The Beaches of Normandy, France

Omaha Beach Normandy France

As a little tribute in honor of the June 6 WWII D-day Landings, here’s how you can visit those same beaches and experience the feeling of awe that we felt when my family and I visited.  This is one of those places that everyone should visit at some point in his/her life – it’s much more impressive when you see the area with your own eyes.  And, for those of us who have ancestors among those who participated in the landings, it’s truly an emotional experience.

Why to go:  History!  But it’s also a beautiful area.

When to go:  In this region temperatures are generally pleasant in all seasons.  Summers tend to get a bit warm and winters are usually mild.  Unfortunately, you can expect rain anytime.  However, if you plan your trip expecting a bit of rain (bring an umbrella and rain jacket), you’ll enjoy the region and still be able to appreciate the historic significance of the sites.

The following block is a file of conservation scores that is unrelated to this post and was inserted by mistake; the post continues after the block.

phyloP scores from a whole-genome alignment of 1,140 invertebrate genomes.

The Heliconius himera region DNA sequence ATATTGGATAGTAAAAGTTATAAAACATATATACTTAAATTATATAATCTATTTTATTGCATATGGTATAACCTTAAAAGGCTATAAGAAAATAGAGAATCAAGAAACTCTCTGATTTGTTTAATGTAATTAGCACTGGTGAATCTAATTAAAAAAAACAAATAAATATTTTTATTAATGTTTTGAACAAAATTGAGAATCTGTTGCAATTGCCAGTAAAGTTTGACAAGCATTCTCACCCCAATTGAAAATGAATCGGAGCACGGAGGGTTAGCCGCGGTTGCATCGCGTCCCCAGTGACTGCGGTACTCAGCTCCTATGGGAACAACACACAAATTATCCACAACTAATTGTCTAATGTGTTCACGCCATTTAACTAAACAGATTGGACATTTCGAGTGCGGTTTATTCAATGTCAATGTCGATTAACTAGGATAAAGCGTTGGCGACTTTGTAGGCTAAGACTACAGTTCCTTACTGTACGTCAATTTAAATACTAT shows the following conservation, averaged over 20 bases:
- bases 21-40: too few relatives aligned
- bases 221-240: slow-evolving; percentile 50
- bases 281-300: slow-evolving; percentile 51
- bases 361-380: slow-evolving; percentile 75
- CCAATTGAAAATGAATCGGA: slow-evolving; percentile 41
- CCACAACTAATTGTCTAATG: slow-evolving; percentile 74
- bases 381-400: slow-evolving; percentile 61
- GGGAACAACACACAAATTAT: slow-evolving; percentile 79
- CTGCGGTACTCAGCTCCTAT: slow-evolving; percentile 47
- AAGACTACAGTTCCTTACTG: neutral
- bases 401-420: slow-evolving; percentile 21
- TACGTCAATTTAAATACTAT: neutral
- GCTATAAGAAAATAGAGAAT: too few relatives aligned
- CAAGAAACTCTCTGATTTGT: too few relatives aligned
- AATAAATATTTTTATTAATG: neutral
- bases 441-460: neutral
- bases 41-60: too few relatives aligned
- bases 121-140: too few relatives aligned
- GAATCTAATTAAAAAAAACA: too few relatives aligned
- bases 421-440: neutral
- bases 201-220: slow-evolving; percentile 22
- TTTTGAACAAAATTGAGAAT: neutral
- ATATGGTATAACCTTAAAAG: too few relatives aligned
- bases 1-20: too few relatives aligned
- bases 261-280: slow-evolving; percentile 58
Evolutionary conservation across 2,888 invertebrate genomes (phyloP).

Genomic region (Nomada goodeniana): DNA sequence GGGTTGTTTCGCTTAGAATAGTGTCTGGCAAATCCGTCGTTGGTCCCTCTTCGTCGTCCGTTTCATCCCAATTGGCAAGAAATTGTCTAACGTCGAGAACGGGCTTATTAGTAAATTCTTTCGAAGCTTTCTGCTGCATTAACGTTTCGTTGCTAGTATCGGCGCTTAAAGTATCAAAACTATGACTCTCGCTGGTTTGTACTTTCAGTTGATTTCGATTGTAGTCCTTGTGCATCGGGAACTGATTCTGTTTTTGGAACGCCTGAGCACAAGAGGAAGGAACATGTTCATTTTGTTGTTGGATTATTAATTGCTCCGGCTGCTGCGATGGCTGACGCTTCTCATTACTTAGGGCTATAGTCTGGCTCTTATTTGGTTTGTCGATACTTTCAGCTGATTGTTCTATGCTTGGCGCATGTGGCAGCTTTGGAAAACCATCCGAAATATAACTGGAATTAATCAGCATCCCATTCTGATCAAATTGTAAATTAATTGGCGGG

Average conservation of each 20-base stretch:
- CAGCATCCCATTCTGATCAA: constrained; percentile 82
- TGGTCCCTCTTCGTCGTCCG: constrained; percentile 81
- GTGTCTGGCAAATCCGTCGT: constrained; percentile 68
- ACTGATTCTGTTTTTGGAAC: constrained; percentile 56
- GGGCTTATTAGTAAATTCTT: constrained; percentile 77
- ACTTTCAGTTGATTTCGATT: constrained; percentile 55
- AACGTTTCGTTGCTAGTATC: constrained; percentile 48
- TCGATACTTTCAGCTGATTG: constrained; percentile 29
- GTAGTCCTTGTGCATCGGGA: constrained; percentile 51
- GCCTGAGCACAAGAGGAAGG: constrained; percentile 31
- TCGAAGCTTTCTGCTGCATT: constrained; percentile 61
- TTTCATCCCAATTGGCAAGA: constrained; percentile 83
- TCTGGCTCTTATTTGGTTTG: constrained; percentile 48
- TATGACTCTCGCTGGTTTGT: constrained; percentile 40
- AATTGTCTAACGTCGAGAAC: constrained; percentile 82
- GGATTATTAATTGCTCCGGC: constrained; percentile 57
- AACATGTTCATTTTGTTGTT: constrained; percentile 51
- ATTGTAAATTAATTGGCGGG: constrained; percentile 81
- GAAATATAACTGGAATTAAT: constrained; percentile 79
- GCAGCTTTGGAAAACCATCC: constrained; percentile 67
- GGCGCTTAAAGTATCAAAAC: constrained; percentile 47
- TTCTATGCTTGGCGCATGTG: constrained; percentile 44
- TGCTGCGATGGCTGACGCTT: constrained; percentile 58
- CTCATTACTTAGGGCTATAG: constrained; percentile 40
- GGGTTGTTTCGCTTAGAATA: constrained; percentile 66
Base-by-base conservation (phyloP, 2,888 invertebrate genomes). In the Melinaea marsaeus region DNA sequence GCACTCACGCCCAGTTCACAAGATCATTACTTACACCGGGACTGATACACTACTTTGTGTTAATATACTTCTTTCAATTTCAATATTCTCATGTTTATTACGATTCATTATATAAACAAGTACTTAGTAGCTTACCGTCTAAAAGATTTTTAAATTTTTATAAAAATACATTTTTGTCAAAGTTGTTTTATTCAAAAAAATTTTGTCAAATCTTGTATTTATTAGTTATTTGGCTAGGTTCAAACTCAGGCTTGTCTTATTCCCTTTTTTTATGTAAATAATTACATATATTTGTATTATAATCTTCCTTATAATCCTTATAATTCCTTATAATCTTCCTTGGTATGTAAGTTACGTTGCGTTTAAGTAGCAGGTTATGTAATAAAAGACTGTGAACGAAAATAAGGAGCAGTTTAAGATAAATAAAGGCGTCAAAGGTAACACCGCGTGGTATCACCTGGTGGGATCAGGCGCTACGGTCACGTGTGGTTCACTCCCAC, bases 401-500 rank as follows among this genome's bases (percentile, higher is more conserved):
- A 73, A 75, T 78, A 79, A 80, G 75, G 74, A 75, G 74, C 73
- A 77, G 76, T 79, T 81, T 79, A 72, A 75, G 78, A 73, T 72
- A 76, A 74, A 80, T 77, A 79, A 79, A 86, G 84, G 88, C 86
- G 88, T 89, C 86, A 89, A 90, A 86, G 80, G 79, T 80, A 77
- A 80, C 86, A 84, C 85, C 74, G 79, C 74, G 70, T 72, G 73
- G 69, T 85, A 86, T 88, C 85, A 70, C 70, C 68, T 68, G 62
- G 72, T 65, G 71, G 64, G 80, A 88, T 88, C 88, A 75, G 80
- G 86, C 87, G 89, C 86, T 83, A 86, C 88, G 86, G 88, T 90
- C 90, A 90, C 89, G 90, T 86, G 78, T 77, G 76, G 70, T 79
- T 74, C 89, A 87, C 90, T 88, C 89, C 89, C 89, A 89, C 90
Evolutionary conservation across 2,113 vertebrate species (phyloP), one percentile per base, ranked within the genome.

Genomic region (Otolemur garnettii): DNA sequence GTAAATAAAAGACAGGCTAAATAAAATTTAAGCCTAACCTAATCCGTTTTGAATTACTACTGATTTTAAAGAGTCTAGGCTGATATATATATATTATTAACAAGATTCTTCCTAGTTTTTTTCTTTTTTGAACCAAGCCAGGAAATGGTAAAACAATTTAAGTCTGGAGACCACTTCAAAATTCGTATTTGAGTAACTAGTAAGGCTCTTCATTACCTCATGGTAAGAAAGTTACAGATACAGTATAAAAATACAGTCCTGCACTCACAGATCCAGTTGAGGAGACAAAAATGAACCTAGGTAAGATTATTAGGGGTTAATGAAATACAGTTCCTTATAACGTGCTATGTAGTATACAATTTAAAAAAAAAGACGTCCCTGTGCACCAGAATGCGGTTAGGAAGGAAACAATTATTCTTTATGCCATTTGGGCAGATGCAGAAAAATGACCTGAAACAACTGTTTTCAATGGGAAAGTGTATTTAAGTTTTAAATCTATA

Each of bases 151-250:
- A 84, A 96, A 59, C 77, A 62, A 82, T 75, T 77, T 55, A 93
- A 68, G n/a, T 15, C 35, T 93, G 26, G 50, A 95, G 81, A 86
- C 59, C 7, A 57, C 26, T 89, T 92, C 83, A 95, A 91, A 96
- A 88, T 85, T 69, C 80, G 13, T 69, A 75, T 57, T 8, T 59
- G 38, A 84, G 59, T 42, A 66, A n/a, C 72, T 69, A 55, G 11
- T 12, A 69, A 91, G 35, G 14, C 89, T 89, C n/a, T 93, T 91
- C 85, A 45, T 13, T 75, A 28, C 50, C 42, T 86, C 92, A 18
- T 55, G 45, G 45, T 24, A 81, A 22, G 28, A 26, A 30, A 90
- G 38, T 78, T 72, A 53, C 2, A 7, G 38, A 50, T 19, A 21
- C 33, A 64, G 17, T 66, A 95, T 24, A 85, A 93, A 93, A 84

Where to go:  Normandy is easily reachable from Paris – about 2-3 hour drive.  The 60-mile coastal stretch was divided into 5 sections for the planning of the D-day invasion and each had a code name.  Sword and Gold beaches were primarily British forces; Canadians led the invasion at Juno beach and American forces landed at the Omaha and Utah beaches. Access to each area is well marked so you can visit any or all of them. And you can go independently or as part of a tour.

What to see/do:  In addition to the 5 beach landing points, there are many memorials, historical stops and cemeteries along this whole coast.  Make sure to stop by the Caen Normandy Memorial Centre for History and Peace.  The museum does a great job explaining the history of the events that led up to D-day as well as the Landings, themselves.  And don’t forget to visit the seaside towns in the area – they’re charming and very welcoming to visitors.

What to eat and/or drink:  Being a coastal area, you’ll find lots of options for Atlantic seafood.  Apples are also local and plentiful.  Cream based dishes are a specialty and don’t miss the desserts, notably Tarte Normande which is an apple tart topped with cream

Where to detour:  While you’re in the region, it’s not a big detour to visit Mont Saint-Michel (detailed previously) and well-worth the extra time!